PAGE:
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The creation of a private sector hydro-electric company presents an exciting opportunity to the north of Scotland. It will be by far the largest company there. As hydro-electric power has often been seen as a resource that comes from the north of Scotland, and as a renewable source in the Highlands and Islands, I thought that the hon. Gentleman would welcome the opportunity that the Bill provides for the people of the Highlands and Islands, and of Scotland generally, to acquire at least a proportion of the company providing their electricity.
I conclude by referring to remarks made in the House on 3 February 1947 by the then Minister of Fuel and Power, Mr. Emanuel Shinwell, when moving the Second Reading of the Bill nationalising the electricity industry:
Electricity is an all-pervading service, and if it is to be satisfactory we must maintain the closest contact with local requirements, together with a sense of local responsibility … It is far from my desire that problems which can be settled locally shall be taken to London."—[Official Report, 3 February 1947; Vol. 432, c.1410.]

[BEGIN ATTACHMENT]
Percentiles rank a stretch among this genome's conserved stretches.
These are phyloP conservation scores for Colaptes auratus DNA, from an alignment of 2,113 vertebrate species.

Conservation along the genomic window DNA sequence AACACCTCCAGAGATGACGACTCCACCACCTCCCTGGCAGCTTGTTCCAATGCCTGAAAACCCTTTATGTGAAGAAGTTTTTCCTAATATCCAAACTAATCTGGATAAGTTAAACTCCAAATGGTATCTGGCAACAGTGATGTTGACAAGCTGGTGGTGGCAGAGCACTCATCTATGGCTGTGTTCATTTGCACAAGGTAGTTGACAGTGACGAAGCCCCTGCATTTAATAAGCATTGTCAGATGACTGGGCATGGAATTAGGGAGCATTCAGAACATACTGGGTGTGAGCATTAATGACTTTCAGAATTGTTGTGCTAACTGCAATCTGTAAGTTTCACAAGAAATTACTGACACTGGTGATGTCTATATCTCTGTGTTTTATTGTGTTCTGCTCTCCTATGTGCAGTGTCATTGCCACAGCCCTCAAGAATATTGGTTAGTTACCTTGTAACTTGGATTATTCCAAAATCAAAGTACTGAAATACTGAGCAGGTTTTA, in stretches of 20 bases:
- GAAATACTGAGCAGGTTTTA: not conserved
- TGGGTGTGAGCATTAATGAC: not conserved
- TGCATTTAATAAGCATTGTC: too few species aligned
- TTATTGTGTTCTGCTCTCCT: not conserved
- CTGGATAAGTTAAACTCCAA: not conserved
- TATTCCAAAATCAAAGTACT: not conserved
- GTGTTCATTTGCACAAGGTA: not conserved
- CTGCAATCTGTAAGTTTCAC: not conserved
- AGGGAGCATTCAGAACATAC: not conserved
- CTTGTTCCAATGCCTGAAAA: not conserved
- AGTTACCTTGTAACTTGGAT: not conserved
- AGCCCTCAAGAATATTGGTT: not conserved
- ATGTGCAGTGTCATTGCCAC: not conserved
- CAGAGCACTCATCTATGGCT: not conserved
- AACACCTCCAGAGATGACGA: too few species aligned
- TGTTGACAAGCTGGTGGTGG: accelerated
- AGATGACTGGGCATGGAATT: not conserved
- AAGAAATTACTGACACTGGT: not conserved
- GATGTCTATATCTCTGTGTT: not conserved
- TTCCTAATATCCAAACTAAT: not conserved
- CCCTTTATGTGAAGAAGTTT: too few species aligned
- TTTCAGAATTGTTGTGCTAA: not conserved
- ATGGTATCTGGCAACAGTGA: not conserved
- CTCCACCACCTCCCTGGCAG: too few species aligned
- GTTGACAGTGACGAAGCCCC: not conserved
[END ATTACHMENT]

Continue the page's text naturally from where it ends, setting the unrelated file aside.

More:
Mr. Shinwell's solution, and that of the then Labour Government, was to nationalise 560 separate electricity undertakings and to transfer control of them to London. The Conservative Government of the 1950s broke up that state monopoly to some extent by the creation of the South of Scotland electricity board with headquarters in Scotland and answerable to the Secretary of State for Scotland. It is entirely appropriate that it should be another Conservative Government that propose taking that policy one stage further and creating two new Scottish electricity companies to meet the requirements of Scottish consumers in a more efficient, successful and dynamic way than it has been possible to enjoy for the past 40 years.